While shopping at our local super market, I took up my usual position sitting by the checkouts at the warm end.
Watching the endless procession of customers using the self serve points.
Last year they had just one row with three self service machines and a member of staff to oversee things.
Now they have six rows with a total of eighteen machines still only one staff.
Its not just the supermarkets, large news retail chains. Banks all going the same route.
For several years now I have been able to pay in cash, cheques get information all from a machine at my branch.
With the internet I can do all the above and much, much more sitting at home.
At this point I started to cast my mind back to when I first bought a model kit.
1948 I was ten years old. All our pocket money then we had to earn doing odd jobs for 1 or 2 pence. Old money, if lucky 3 pence but not often.
Those jobs involved a cycle ride five miles each way into town, going ok, it was downhill but coming back uphill a loaded bag balanced on the handlebars a little too much for little legs to manage so it was push it back, and very pleased if the reward was 3 pence.
A model kit costing 2 shillings & 6 pence was a lot of hard work, so a much cherished possession.
Our model shop was the local & only cycle shop called Ricketts, run solely by Mr Rickett.
More cycle repairs than sales, but he saw a potential market in and sold modest fishing items, toys, including model kits. The latter because he was an avid aeromodeller, also chairman of the local club. Mr Rickett had an artificial leg, one of those no knee joint type which meant somewhat restricted his movement. Not the war he had been involved in a very bad motorcycle accident.
Five years later 1953 in pre craft training prior to signing my articles as an engineering apprentice, earning the princely sum of 1 pound, 2 shillings & 4 pence a week.
Able to afford a small 1cc diesel engine, to power my first free flight model.
Mr Rickett very shrewd used to award a kit to a club junior he judged to have shown most promise over the year. Mine was a F/F Sky leader Zipper.
I was awarded it about a month before my birthday.Now the shrewd bit.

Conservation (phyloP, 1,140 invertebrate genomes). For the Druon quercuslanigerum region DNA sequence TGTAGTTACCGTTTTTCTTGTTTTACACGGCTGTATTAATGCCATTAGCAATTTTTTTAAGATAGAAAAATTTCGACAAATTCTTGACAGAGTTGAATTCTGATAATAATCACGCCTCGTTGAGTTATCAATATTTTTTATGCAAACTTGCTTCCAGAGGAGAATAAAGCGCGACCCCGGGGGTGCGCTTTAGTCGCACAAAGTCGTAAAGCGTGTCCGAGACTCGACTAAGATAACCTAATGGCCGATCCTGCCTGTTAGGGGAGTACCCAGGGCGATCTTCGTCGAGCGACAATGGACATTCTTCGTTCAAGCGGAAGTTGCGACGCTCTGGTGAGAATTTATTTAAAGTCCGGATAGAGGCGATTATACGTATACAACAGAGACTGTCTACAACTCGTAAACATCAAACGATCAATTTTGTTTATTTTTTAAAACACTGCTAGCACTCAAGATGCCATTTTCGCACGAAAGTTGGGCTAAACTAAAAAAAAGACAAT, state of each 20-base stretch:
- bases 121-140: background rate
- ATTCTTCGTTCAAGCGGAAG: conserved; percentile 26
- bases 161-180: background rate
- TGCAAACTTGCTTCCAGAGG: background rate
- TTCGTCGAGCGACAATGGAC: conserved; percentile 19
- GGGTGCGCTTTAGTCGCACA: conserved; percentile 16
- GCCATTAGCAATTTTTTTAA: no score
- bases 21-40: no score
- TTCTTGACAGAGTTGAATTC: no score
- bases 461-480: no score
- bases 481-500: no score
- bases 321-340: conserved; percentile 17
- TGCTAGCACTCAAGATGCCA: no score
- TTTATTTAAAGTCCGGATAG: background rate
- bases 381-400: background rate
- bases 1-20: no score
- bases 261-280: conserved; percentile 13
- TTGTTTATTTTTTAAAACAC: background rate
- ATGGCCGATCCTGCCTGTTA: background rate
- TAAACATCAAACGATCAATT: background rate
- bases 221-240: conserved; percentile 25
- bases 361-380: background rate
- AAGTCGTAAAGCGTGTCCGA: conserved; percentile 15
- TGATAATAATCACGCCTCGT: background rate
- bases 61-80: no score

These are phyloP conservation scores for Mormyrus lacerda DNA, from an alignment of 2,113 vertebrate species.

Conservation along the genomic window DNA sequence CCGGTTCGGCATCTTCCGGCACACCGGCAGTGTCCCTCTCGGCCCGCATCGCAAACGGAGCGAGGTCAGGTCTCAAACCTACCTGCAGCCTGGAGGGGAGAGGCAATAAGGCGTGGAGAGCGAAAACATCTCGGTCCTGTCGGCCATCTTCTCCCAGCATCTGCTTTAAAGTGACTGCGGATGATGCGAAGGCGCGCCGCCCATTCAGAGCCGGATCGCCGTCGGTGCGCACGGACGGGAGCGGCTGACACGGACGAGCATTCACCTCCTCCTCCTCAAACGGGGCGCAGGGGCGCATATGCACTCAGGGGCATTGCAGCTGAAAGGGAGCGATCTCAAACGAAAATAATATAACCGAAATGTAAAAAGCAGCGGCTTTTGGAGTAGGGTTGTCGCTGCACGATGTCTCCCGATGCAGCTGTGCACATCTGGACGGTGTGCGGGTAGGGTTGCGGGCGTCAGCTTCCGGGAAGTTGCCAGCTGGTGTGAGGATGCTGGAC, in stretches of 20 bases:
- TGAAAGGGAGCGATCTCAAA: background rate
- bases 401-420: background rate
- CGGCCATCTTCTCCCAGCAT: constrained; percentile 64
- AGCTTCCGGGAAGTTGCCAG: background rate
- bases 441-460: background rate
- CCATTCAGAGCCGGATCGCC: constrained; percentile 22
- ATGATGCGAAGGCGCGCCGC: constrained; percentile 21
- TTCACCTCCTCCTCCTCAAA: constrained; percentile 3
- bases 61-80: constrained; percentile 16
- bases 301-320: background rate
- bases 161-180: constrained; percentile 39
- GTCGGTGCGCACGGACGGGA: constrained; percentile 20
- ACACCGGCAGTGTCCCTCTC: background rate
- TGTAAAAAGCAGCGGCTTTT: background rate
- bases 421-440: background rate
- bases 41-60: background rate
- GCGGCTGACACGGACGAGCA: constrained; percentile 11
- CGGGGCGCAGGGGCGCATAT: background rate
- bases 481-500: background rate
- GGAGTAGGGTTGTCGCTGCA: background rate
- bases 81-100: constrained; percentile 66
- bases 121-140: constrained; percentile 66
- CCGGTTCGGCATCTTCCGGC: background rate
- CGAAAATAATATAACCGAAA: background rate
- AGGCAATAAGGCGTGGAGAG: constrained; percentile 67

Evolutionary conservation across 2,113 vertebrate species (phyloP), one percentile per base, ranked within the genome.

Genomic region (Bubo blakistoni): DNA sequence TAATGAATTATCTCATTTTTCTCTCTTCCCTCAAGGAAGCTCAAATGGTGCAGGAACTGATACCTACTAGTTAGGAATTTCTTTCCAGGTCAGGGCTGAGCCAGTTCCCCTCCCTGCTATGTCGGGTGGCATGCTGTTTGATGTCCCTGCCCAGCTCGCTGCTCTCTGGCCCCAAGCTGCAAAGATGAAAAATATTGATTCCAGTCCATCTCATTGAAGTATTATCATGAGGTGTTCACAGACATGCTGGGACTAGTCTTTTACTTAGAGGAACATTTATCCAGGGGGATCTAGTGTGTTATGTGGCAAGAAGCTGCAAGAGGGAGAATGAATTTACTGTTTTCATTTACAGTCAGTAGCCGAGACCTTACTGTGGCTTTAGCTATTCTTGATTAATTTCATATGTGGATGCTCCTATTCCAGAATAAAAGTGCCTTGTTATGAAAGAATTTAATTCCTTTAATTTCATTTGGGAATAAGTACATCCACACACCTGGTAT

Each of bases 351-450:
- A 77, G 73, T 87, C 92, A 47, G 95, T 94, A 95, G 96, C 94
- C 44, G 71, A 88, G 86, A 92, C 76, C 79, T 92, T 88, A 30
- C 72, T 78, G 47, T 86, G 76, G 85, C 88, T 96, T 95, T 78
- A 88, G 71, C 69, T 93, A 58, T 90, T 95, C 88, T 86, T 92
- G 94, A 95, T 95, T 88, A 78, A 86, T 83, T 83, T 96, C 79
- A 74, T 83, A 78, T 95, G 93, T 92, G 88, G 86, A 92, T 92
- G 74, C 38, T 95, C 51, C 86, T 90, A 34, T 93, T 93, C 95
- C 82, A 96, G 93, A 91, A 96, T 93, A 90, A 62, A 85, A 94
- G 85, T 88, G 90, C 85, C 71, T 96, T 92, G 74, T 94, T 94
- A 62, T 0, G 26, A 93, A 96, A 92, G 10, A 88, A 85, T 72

The awards were selected from his shop, not the popular everyone wants kit, so rather than gather dust he gave it as an award.
Always given a little before the selected junior’s birthday. This generated further sales in his shop.
That sale in my case it was a diesel engine.
He always gave excellent service to all whatever you bought.
Kits it was advice how to build and get the best out of your model. If he thought it was a little too advanced for you, he told you so, advising an alternative often a much cheaper kit too.
Buy an engine from him, out the front of the shop would come his test bench
He would go through everything with you, safe operation and settings etc, then start it up so you saw it running.
That was good old time service.
To day some retailers employ staff only interested in trying to sell you something far more expensive, than you want or need.
Sales and commission driven rather than. With good service we may have a repeat customer.
That is, if they put down their mobile phone and face you instead of looking the other way totally ignoring you.
Unless it’s a nice big expensive item. Something about £5 or under no chance. (Hell will freeze over first).
So in that instance the internet is the best option.
The wind of change is certainly having it's effect in the High Street.
The Mr Rickett type do still exist! they are the people who own the small local shop or its their own business they are running.
We should appreciate what they do for us, and support them.
The alternative is a Bluetooth Zombie, Vending machines or Internet.
said wake up, put that
box away time to go.